There is something that has been brewing in our city for some time — we’ve been seeing peers stepping way too far over the line in pitching ‘optimism’ to potential clients. We’ve good-naturedly gone along with the spirit of competition and seen some deft sleight of hand from other firms. But this piece about Chris Pardo in the Capitol Hill Seattle Blog is so much uglier than we could have ever imagined. Now, we don’t plan on getting down in the mud on a regular basis, but the levels of deceit and trail of corpses found here are at best dishonest, unethical, alarming … at worst, well, dear reader, we’ll let you be the judge. We don’t want to hear about “getting caught in an economic downturn” or “businesses take risks” or any of that other stuff. This goes so far out-of-bounds that no flippant excuse applies.
In our on-going effort to make lemonade out of lemons (or in this case, valuable observations for our beloved readers out of what we see as appalling behavior), we think it’s time to clearly state principles that every professional architect should practice, and today’s post takes a deep-dive on three of them.
Perhaps the most important mind-set of practicing good business is thinking about each and every client as a long-term relationship. The decisions an architect makes should foster lasting trust with not only clients but investors, consultants, tradeswomen & tradesmen, employees, etc. A project should never be thought of as the only time you’ll work with someone (be it the client, the contractor, or the intern); architects don’t burn bridges. Most importantly, practicing good business should demonstrate to the next generation how professionals navigate challenges and hurdles.
There is a certain amount of speculation and risk in just about every project, from something as small as a home remodel to a project as significant as a multi-family development. The professional’s job is to analyze the variables and manage the risk. A professional does not reach further than what they can take responsibility for, and when the outcome is financially unfavorable, a professional does not walk away from debt accrued. Most ambitious professionals like to set bigger goals and reach for better achievements. But part of the professional’s duty is to properly set the boundaries for doing so.
Professionals have a long-term commitment to the places and people around them. They think about the built-environment in terms of how the next generation will be affected by the decisions made today. More so than most professions, a professional architect’s job is to make the world a better place.
Our home town of Seattle, like many places around the world, is emerging from a stagnating recession. The market is picking up, architects are going back to work, and there are tower cranes all over the place. This is tremendous progress, and we’re grateful for a recovering industry. But as a city, as communities, and as neighborhoods, we’re just now starting to deal with the repercussions of the individuals who used poor judgment and behaved unprofessionally, both before and during the recession. A rash of greed, shady financial transactions, and a trail of careless decisions have scarred Seattle; it will take decades to simply mend portions of our built-environment, to say nothing of forward progress. We refer to the architect-developer-builder teams who, when the reality of a downward economy set in, simply walked away from their projects and presumably the banks that financed them and the communities that accepted them. Dozens of projects have been left in various states of completion (or incompletion, really,) to rot, shifting the responsibility from the accountable individuals to the neighbors and communities.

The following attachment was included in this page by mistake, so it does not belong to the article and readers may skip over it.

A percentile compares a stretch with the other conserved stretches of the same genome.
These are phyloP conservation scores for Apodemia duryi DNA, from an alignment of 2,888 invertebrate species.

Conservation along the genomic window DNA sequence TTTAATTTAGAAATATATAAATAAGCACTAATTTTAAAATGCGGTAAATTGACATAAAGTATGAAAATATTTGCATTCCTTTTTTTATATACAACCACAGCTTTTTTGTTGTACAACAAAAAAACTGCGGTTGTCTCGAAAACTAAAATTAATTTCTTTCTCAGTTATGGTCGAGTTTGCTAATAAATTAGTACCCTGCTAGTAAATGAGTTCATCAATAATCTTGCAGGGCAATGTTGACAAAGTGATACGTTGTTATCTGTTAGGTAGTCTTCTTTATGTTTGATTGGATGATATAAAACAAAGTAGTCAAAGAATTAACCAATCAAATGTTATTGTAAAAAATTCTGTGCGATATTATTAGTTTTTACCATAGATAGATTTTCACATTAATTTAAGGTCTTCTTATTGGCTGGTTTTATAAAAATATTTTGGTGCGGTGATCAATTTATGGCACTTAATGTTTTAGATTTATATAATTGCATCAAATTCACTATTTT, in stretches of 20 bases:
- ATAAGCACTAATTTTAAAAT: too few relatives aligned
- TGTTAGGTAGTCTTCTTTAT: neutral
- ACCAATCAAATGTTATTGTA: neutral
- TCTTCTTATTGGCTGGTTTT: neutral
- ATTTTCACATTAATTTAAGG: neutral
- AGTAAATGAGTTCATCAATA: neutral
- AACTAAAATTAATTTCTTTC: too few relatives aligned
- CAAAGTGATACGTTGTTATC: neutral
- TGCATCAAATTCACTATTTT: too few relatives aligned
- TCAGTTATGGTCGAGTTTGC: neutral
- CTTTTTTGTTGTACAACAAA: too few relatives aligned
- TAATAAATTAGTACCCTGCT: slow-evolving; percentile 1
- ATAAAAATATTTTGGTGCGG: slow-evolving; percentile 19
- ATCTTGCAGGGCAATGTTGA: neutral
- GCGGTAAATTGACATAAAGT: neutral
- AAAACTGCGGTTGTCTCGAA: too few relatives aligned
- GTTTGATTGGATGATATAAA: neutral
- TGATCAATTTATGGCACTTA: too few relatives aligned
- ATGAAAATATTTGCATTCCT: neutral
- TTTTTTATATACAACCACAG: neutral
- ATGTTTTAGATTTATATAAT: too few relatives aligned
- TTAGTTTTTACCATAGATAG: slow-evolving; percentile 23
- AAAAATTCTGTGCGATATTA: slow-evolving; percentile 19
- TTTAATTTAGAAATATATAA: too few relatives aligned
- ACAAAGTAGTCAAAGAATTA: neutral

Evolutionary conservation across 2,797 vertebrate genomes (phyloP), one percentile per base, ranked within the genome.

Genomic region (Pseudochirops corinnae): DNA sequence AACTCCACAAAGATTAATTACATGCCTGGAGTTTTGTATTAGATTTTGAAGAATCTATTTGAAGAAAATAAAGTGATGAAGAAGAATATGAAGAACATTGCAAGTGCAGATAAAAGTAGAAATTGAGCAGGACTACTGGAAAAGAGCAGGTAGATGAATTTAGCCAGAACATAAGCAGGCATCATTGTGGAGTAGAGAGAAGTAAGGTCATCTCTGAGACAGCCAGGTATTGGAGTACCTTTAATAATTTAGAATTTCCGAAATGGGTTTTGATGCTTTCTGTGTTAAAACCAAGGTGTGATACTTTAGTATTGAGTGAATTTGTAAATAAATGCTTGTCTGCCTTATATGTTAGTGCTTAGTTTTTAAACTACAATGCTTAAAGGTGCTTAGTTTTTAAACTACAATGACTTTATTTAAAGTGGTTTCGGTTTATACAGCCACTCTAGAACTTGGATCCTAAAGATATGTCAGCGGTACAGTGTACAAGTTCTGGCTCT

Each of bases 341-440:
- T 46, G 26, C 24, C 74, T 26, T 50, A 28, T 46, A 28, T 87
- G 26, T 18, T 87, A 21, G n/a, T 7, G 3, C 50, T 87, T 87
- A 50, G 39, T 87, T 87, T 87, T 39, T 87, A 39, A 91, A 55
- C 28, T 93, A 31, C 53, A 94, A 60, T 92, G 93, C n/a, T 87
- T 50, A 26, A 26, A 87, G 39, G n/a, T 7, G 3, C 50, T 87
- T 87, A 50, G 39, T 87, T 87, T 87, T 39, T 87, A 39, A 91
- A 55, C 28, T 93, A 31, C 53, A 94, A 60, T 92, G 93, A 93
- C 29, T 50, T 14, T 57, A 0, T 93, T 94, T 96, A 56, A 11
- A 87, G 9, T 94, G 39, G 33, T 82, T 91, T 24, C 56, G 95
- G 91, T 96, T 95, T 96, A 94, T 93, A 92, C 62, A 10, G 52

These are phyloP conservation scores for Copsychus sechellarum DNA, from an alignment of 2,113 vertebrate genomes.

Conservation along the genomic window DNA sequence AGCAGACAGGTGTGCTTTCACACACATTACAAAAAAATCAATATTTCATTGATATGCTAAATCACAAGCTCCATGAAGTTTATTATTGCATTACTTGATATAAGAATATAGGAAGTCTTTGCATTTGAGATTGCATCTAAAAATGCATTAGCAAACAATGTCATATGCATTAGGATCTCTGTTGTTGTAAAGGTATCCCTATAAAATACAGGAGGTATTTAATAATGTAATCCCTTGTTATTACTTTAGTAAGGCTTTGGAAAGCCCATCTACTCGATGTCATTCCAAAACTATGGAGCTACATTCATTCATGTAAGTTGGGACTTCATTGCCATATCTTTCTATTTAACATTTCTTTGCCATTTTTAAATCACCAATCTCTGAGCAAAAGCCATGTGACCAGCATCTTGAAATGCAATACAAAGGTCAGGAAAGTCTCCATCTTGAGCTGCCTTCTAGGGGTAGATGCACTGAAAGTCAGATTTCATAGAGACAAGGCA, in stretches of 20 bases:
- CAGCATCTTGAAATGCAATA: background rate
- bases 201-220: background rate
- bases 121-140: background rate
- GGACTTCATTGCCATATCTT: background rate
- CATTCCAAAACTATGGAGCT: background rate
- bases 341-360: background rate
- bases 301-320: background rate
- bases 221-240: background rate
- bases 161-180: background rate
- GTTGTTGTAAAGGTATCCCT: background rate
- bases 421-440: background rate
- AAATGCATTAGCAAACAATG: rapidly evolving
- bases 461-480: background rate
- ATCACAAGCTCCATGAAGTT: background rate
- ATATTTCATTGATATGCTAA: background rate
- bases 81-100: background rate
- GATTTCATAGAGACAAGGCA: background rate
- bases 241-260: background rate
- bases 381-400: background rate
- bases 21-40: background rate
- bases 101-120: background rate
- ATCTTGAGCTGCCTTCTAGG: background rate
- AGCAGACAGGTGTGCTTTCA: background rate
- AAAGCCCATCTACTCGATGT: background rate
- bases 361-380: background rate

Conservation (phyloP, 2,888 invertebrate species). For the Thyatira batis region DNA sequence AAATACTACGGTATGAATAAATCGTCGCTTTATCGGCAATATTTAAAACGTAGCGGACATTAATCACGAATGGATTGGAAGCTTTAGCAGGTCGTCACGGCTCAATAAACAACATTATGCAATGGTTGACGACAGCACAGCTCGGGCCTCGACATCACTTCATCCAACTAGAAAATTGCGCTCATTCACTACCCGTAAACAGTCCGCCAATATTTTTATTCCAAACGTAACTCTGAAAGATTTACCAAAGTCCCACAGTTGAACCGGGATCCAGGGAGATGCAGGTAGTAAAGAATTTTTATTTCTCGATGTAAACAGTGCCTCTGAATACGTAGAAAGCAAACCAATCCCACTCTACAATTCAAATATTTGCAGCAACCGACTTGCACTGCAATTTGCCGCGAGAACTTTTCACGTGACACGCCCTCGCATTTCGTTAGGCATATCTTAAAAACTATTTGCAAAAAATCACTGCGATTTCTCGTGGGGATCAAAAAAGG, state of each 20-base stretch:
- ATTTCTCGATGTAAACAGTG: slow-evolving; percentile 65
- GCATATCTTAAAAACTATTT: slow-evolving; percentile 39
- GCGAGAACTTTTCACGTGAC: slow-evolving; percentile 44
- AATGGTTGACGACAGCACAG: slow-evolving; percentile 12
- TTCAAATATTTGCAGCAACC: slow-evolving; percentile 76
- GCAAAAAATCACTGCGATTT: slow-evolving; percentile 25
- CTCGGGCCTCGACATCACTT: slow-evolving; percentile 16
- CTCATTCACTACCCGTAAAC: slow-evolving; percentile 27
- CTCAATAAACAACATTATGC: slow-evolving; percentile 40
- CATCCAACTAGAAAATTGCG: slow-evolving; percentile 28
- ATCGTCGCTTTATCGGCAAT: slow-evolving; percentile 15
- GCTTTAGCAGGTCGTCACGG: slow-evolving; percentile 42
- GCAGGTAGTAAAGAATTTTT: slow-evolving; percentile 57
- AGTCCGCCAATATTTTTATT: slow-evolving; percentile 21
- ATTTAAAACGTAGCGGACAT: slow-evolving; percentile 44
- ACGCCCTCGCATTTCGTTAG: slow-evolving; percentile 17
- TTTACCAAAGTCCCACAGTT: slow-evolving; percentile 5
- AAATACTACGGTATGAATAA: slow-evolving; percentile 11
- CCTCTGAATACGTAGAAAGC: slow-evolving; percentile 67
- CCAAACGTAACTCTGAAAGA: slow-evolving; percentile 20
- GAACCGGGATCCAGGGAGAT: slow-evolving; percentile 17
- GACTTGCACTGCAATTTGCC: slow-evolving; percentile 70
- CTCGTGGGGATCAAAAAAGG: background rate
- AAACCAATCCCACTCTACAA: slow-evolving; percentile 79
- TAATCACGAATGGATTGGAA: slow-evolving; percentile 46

As a community, if we’ve learned anything from the recession, it should be that there is distinction between mindful professionals invested in their communities and those simply masquerading as such for the gain of money, leverage, and stature. If we want to foster a sustainable built-environment and create a better quality of life for future generations, the latter group has got to go. They are a blight and a threat to the rest of us, the professionals AND the clients.
All professionals, architects included, should be held to the highest standards in society; and as with any single thing we ask of others, we hold ourselves to that same standard. We welcome the ‘challenge’ of hard questions and thorough inquiry from our own clients and peers. And in that spirit, we look forward to your comments and thoughts.